By Robert Willmann
According to the Twitter webpage of president Trump, he has issued a full pardon to Gen. Michael Flynn (ret.) today–
Emmet Sullivan, the judge presiding over the case, continues to engage in disgraceful conduct unbecoming of any type of judge, including by intentionally delaying a decision on the motion of the Department of Justice to dismiss the prosecution with prejudice. A dismissal with prejudice means the case cannot be re-filed.
Attorney Sidney Powell is working on the problem of voting fraud through electronic voting and counting machines, which is a very time-consuming and tedious task. I have been thinking that Flynn would have to file two more original mandamus actions in the federal Court of Appeals for the District of Columbia Circuit. The first one would be for the court to force Sullivan to quickly issue a written decision on the motion to dismiss by a date and time certain. Then, after Sullivan would almost certainly deny the motion to dismiss, even though current law requires it to be dismissed, Flynn would file an additional mandamus action for the court of appeals to order Sullivan to grant the motion and dismiss the case.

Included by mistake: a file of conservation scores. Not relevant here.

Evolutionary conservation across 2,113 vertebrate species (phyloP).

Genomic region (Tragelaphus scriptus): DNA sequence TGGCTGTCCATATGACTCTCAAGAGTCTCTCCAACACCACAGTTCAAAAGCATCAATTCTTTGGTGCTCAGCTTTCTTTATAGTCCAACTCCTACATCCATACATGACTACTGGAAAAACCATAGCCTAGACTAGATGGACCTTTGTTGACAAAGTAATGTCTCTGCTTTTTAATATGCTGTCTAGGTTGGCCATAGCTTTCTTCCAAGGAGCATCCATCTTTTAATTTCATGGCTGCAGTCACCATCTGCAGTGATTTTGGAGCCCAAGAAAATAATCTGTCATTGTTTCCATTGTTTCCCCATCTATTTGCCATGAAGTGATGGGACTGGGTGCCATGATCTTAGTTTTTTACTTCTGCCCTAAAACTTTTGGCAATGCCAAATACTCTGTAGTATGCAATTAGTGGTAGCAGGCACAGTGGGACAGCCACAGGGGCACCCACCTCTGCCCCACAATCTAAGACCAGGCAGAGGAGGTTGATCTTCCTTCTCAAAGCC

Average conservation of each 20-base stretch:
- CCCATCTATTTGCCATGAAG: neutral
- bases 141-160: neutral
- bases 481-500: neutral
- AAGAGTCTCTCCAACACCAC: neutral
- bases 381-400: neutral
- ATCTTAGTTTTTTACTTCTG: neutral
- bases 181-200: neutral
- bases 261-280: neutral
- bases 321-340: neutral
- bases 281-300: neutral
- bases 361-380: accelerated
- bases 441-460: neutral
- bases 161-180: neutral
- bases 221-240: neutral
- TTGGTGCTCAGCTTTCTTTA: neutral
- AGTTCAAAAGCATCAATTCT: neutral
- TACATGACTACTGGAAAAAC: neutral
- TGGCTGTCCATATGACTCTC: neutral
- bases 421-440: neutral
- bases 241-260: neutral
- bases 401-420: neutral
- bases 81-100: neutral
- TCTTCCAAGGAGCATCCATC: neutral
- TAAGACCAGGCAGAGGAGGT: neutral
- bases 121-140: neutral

However, since Powell is preparing legal action about election fraud issues, and one of the other lawyers representing Flynn is working on election problems in Nevada, they would not have time to bring two mandamus actions in the D.C. Circuit before 20 January 2021. The risk is too uncertain about the status of the Justice Department and what will happen in January when Congress meets regarding the election results from the Electoral College and an inauguration is to take place. Although Flynn would ultimately succeed in getting his case dismissed — if he was not facing a tight time frame — the unpredictability of the situation makes a pardon a practical result.